I had another issue I wasn’t even aware of.  I was a modestly successful bodybuilder, taking vacations to travel for competitions.  Losing 30-35 lbs in the month and a half before each contest just seemed to make me that much more ornery.  If this description fits anyone reading this, take note and believe:  In business, it is OK to be smart, and it is OK to be big, but you can’t be big and smart.  That is not allowed.  It’s Pamela Anderson with brains.  You intimidate your co-workers every time you say hello.  I would step up to the urinal and they would pack and zip midstream, like I was going to make a disparaging remark about their slide rule or something.  They must have figured if that guy is going to use both of those big arms to pull something out of his pants, they didn’t want to be anywhere near him.  I swear I didn’t mean to intimidate anyone.  I didn’t even realize this was going on, but men are very fragile animals.  I was never a bully.  I hate bullies.  I was just innocently oversized.  I also had lots of friends of every shape, size, color, and style.  Years later I realized there was one thing they all had in common; my friends were very secure people.  That’s more than I can say for all of the insecure ingrates there that didn’t like me.

One day, pizza party manager broke down near to tears and told me he didn’t like me because I intimidated him.  This was the first time the problem ever even occurred to me.  Coincidentally perhaps, on this one occasion, I was seriously contemplating beating the crap out of him.  He had privately told the legal department to abandon my patent application for a mathematical process I had developed that solved a decades old problem in design that no one else had been able to solve.  The first time I told him I had solved it, neither he nor any of his other engineers believed me.  They said it couldn’t be done.  It was the best work of my career and this A-hole was going to deprive me of the recognition, and the company of the valuable intellectual property rights, because he didn’t understand how it worked, and was really uncomfortable with that.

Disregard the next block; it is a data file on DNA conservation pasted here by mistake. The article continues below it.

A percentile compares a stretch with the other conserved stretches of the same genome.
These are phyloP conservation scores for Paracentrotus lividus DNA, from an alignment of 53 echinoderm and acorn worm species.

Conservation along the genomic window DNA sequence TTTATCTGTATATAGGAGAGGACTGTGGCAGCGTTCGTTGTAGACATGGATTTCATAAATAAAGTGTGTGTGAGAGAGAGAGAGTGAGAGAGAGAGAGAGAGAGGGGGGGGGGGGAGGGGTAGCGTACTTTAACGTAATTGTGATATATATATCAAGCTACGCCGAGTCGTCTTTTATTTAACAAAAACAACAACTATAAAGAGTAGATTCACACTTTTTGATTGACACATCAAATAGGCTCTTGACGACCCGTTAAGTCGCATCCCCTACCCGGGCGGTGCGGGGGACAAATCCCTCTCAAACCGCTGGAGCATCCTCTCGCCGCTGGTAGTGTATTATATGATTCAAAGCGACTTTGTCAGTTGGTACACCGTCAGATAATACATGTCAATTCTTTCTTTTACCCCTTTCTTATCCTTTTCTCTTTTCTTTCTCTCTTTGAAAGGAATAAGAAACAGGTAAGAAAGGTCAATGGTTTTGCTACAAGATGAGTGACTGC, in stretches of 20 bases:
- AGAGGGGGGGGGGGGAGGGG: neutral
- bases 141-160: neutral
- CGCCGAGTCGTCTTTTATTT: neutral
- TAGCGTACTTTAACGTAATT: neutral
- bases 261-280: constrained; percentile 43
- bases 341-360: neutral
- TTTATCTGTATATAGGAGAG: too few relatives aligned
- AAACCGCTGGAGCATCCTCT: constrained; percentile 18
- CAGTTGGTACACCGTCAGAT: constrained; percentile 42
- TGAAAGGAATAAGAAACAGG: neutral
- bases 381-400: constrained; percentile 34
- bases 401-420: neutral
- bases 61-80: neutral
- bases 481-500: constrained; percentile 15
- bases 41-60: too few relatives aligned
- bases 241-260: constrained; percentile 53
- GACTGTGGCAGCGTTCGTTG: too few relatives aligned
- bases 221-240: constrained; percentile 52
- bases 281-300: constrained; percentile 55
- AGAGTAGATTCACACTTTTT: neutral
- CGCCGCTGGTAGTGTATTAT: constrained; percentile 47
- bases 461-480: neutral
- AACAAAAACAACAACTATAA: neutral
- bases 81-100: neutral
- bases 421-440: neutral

Well anyone with any real life corporate experience can figure out what eventually happened to this guy.  He got promoted.  In college physics, engineers learn why we can’t pull ourselves up by our shoelaces no matter how hard we try.  In business school, they teach people how to do it effortlessly with their lips, and this guy was the mother of all ass-suckers.

Seeing that he and I weren’t going to be taking showers together anytime soon created a real problem for the company president.  The only thing they didn’t want was for me to go to a competitor.  I was hitting the classifieds hard for anything within 50 miles of the Courthouse, but all of the ads in 1991 were for Environmental Engineers.  Who are these guys anyway, landscape designers?

Meanwhile, back at the Presidential Suite, somebody had a great idea.  The company needed somebody to handle environmental stuff.  The maintenance guy handling it didn’t know what the hell he was doing and the previous year our sister plant in Louisiana was fined millions of dollars for environmental violations.  Nobody wanted anything to do with it.  Whoever had the job would probably end up in jail for all of the lies he would have to tell on the reports to the government and the various inspectors.  The company needed a “DHS for EHS” - a Designated Human Sacrifice for Environmental, Health & Safety.  “Maybe we can give it to Anonymous.  Do you think he’ll take it?”

They must have drawn straws for this one.  The VP of Human Resources was barely one step inside my office when he asked in a soft voice if I would like to be the plant Environmental Engineer.  The newspaper was still open on my desk.  I thought about all of those ads and said ‘Sure.  I’ve always wanted to be an Environmental Engineer.’  I was thinking 3-4 months of this and I can get a job anywhere.  The VP could barely contain himself as he hurried away.  The next day, two cardboard boxes full of mixed-up greasy papers were on my desk.  “Just ask Bill if you have any questions.  He can show you what to do.”  That was it.  When I called Bill, he was quick to advise me he didn’t know anything about it.  By the way, I would also have to move out of my second floor window office to what was effectively a first floor storage area with asbestos tile flooring.  Great.  I had finally hit bottom, and it was contaminated.

OK, here I am.  The immediate problem was, that even though I had already ordered business cards reflecting my fancy new title, I didn’t know anything, anything at all, about Environmental Engineering.  “No problem” I was told, “Neither does anybody else.”  That was more obvious than reassuring.  So how bad could it really be?

                Next Month; Part 2: Welcome to my Nightmare.